Smashing Pumpkins Learn Some New Tricks on Shiny and Oh So Bright
When the Smashing Pumpkins followed up 1995’s 10 million-selling opus Mellon Collie and the Infinite Sadness with Adore—one of those shoegaze-y electro-rock albums that cropped up from every crack in the pavement in the late ‘90s—the band may as well have committed commercial suicide. That’s not to disparage that album or its direction, but instead to put in perspective just how durable the Smashing Pumpkins brand has been ever since. Somehow, bandleader Billy Corgan has never driven the group into irrelevance in spite of an almost perverse insistence on deviating from the unique blend of chunky alterna-rock guitar riffs, melody, and grandiosity that made him famous.
All signs pointed to Shiny and Oh So Bright (full title: Shiny and Oh So Bright, Vol. 1 / LP: No Past. No Future. No Sun.) as an authoritative step back on track. In February, after two years spent hinting at a reunion, Corgan announced that he was again working with original drummer Jimmy Chamberlin and guitarist James Iha. “Solara,” their first offering before the re-tooled group went out on tour, delivered a dose of signature Pumpkins magic with a creeping riff that builds to a sublime eruption of guitar distortion and soaring vocals even before the song reaches the one-minute mark. And with a refrain of “I’m not everyone,” Corgan once again showed that he can channel what would otherwise come across as insufferable self-pity into anthemic rock power. “Solara” also announced the return of Chamberlin, back for his fourth tour of duty with the Pumpkins, whose mix of technical power and balletic finesse is as vital to the band’s sound as Corgan’s voice and composition style.
In truth, however, only two new songs—“Solara” and “Silvery Sometimes (Ghosts)”—overtly reference the band’s commercial peak, with conscious nods to the tone, cadence, and feel of 1993’s Siamese Dream deep cut “Geek USA” and the Mellon Collie smash single “1979,” respectively. For the rest of the album, Corgan and company sound out of step not with just their own past but with current trends as well, even when they attempt to hone in on the latter. Opening track “Knights of Malta,” for example, sees Corgan pursuing the path of chin-scratching, over-intellectualized funk that bands like Arcade Fire and Tame Impala have tread since he, Chamberlin, and Iha last played on an album together. The vintage bass tone, string section, and female backup singers convey a sense of contemporaneity only because those same building blocks have become commonplace. Is the band desperately trying to catch up with trends several years too late? Not at all. Corgan is surprisingly fluent with the current alternative/indie lexicon, inserting his own melodramatic touches (strings, a tempo suited for leisurely navel-gazing, and his unmistakable voice) that make “Knights of Malta” fit as comfortably as an old jean jacket.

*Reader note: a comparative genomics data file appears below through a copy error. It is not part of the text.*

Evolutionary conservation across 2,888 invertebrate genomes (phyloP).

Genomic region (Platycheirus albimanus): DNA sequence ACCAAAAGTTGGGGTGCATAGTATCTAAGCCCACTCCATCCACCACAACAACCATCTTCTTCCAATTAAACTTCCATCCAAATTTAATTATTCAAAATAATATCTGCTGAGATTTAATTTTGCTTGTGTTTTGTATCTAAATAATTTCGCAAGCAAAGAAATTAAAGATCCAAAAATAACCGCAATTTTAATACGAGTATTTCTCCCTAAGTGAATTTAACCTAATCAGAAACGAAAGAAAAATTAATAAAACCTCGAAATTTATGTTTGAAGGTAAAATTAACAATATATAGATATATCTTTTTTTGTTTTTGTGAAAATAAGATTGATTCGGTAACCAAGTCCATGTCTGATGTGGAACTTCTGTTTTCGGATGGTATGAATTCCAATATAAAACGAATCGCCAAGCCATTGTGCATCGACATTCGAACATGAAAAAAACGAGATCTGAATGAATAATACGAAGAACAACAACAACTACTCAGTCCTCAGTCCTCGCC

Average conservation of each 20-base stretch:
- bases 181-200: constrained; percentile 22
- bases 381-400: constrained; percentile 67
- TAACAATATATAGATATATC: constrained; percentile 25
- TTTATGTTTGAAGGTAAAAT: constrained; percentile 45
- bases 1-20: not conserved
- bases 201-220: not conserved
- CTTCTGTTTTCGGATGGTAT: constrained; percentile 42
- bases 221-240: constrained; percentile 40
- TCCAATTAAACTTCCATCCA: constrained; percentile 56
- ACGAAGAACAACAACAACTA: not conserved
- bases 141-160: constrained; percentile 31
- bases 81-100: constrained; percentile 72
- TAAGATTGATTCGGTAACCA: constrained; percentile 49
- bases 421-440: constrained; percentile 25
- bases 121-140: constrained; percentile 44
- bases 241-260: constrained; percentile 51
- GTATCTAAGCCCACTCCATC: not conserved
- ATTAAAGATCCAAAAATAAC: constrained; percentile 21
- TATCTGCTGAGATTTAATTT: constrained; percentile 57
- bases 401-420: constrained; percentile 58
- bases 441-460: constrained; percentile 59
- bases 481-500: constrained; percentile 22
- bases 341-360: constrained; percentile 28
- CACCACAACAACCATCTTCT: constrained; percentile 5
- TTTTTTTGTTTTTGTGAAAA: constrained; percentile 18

Other Shiny and Oh So Bright moments elicit a reflex response of “Where are they going with this… wait, they went there??” Not one but two songs, “Travels” and the aforementioned “Silvery Sometimes,” with their polished, utterly unobtrusive jangle, could have appeared on any mainstream-leaning Tragically Hip record since the year 2000, and had the Hip had recorded these tunes themselves, you would totally believe they wrote them. “Travels” even bears traces of fluffed-up ’80s production reminiscent of any band from R.E.M. to post-makeup KISS. And the galloping “Marchin’ On” could soundtrack the opening sequence of the animated classic Heavy Metal, which depicts a space traveler dropping to earth in a hot rod convertible.
Strangely, it’s these questionable decisions that give Shiny and Oh So Bright much of its charm. These days, Corgan is proving himself far too clever and adept to degrade the sound he created with his old partners, much as he might flirt with danger. “Marchin’ On,” for example, lands closer to the legendary Chicago art-rock trio Trans Am’s penchant for making fun of rockist archetypes—except that Corgan isn’t being ironic in the slightest. He has always believed in himself and the preeminence of his feelings too much to be anything other than one-hundred percent earnest.
In truth, Shiny and Oh So Bright isn’t the classic-era reunion it’s billed as—more like a new-animal hybrid of the original and later-period incarnations of this band, a fusion of the Chamberlin-Iha lineup with Jeff Schroeder, Corgan’s go-to second guitarist since 2007. At eight tracks and a half-hour runtime, it’s a remarkably compact effort from an act whose albums typically swell past an hour, to say nothing of the mountains of material most previous recording sessions have yielded on the side. Yet Corgan hasn’t succumbed to the Kanye West disease of releasing half-baked EPs labeled as full-lengths. (Vol. 2 is presumably forthcoming.) Though it would take at least one or two more songs to decisively close Shiny and Oh So Bright, the Pumpkins have landed on a surprisingly cohesive amalgamation of influences. It seems unlikely they’ll ever have another smash hit, but if this new material is any indication, the freedom to roam has opened new space for a band that once risked getting bogged down by its own pretenses. We should know by now not to count Corgan out, even when he appears inches from losing the plot.